Quilt of Valor ceremony held, military vets honored for their service
Eight military veterans were presented with a Quilt of Valor in a ceremony at the Middlesboro Community Center on 30th Street recently.
According to the Quilts of Valor website, “A Quilt of Valor is a quality, handmade quilt that is machine or hand quilted. It is awarded to a Service Member or Veteran who has been touched by war. The Quilt says unequivocally, thank you for your service and sacrifice in serving our nation.”
Those awarded a quilt during the ceremony on Saturday include Bobby Bennett, Raymond Welch, William Smith, Wilber Wade, James M. Spradlin, Patrick Marsee, Samuel Wansley, and Dillard Barton.
Raymond Welch, who was among those awarded a quilt, spoke about the recent ceremony during a telephone interview on Wednesday.
“Because of COVID, they haven’t been able to do ceremonies,” Welch said. “I think I was nominated sometime in 2019.”
Welch was commissioned through the R.O.T.C. program at Eastern Kentucky University, graduating in 1964. He went on active duty with the U.S. Army in April of that year, serving in the infantry. He spent two tours of duty in Vietnam and another four years in Germany, as well as serving stateside at Ft. Benning and Ft. Carson among other locations. He was on active duty for approximately 16 years.
Welch mentioned multiple people helped make the ceremony happen, including Director of Small Business Development at Southeast Technical and Community College Samuel R. Coleman Jr. and Middlesboro Mayor Rick Nelson.
According to Coleman, who served in the Marine Corps and is also a previous quilt recipient, Quilts of Valor State Coordinator Carolyn Elliot contacted him about several veterans who had not yet received their quilts.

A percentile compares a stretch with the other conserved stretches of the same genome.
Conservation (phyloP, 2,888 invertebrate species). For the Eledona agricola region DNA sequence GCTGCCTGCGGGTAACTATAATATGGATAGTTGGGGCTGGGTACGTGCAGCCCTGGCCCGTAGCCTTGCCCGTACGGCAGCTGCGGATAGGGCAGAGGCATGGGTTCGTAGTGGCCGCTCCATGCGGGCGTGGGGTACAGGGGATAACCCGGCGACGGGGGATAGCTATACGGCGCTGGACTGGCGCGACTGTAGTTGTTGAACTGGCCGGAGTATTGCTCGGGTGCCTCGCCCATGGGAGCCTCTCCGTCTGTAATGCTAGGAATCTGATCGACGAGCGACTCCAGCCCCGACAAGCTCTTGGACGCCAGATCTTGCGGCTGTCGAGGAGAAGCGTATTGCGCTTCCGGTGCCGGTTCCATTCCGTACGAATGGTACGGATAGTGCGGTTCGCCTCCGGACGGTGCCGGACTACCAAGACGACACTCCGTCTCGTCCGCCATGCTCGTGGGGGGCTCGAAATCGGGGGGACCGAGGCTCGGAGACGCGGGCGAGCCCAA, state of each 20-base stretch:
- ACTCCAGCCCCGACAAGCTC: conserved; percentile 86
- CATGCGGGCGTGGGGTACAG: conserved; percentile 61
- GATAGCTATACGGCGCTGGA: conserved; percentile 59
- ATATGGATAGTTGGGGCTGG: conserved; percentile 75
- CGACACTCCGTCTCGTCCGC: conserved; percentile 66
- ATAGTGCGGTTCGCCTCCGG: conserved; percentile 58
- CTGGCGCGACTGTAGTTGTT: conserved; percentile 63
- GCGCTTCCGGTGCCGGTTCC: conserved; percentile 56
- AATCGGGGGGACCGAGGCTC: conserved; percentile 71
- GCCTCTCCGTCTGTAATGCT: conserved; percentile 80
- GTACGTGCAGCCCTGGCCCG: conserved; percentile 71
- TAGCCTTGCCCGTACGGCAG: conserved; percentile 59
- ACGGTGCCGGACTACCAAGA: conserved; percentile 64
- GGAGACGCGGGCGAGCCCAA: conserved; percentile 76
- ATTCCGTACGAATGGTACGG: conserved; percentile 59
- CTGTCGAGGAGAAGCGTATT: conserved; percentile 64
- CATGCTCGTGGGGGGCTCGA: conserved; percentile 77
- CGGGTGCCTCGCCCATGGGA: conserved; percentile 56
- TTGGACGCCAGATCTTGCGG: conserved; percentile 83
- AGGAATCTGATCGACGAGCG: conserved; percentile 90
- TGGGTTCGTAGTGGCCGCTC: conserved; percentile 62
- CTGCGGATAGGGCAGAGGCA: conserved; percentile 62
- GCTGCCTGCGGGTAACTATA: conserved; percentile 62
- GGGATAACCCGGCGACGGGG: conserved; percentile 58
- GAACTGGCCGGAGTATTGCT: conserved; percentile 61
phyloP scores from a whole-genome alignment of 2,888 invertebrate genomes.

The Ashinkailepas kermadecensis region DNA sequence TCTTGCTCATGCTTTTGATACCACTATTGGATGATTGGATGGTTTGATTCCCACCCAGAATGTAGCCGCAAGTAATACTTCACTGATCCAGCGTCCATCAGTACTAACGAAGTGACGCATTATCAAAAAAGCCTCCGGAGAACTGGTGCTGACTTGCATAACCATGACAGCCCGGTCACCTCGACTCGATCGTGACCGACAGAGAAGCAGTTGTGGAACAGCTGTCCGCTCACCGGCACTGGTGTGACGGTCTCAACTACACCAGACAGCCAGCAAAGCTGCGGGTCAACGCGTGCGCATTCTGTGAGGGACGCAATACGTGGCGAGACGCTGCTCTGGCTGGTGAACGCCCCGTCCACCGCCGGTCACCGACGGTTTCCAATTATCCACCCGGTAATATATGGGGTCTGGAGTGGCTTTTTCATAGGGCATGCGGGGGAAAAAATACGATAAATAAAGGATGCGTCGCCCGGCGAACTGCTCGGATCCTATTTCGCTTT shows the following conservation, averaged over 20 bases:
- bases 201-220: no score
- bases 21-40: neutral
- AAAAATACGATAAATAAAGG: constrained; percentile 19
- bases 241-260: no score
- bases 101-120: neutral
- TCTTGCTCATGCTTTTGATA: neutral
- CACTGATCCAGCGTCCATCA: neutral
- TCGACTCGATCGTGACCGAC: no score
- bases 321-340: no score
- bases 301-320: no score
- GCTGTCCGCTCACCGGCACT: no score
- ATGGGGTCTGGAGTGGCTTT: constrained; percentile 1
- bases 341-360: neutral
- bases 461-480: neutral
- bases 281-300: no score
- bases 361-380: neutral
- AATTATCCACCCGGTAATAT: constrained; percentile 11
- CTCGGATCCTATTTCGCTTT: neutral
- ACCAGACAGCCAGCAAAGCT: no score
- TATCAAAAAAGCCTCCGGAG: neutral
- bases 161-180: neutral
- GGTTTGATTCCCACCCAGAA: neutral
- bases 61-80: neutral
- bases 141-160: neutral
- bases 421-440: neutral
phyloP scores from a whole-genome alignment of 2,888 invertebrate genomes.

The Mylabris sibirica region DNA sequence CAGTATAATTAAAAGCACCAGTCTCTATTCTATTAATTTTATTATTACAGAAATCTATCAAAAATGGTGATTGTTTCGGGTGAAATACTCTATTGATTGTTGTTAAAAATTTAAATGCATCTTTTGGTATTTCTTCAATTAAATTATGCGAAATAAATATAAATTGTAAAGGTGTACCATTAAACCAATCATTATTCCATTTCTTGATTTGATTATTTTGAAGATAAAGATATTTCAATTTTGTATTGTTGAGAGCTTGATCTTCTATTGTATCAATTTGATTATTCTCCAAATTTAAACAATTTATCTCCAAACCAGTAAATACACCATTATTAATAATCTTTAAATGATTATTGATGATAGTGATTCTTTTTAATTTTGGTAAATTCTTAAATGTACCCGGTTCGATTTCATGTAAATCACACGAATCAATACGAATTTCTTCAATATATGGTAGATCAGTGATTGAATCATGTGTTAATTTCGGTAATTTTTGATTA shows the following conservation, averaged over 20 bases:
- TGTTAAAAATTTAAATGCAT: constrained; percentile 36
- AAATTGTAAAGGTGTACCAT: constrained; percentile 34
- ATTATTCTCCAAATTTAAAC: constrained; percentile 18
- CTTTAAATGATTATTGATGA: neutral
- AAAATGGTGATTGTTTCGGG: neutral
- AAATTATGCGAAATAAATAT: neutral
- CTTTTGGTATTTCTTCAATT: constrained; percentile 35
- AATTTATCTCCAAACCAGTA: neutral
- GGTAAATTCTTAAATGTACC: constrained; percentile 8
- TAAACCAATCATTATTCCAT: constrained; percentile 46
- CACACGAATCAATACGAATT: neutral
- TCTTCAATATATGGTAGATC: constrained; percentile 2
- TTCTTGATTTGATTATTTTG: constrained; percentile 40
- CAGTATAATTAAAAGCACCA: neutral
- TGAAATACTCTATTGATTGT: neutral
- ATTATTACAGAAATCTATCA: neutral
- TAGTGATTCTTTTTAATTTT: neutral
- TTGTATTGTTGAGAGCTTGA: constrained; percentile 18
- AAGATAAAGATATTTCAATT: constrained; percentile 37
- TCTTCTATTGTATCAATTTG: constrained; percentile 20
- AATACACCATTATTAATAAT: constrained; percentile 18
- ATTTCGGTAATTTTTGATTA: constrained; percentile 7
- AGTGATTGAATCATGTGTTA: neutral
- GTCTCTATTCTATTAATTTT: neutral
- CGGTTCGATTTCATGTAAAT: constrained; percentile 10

“The mayor (Middlesboro Mayor Rick Nelson) stood up and said we could use the Community Center,” Coleman said.
Coleman said with the help of other veterans, they put together the necessary equipment to stage the ceremony.
“Carolyn Elliot gave the speech,” Coleman said. “She rounds up all the quilts.”
Welch pointed out the quilts are put together by volunteers.
Coleman commented on what drives the Quilts of Valor program.
“It’s unconditional love, and these days we don’t run into that a whole lot,” Coleman said.
Coleman added every veteran who received an honorable discharge from the U.S. military is eligible to receive a quilt.
“I have applications with me at all times,” Coleman said.
Coleman said any veteran who would like to receive a quilt can contact him at 606-269-2290. Another way to nominate a service member or living veteran is to go to the Quilts of Valor website at https://www.qovf.org/nominations-awards/
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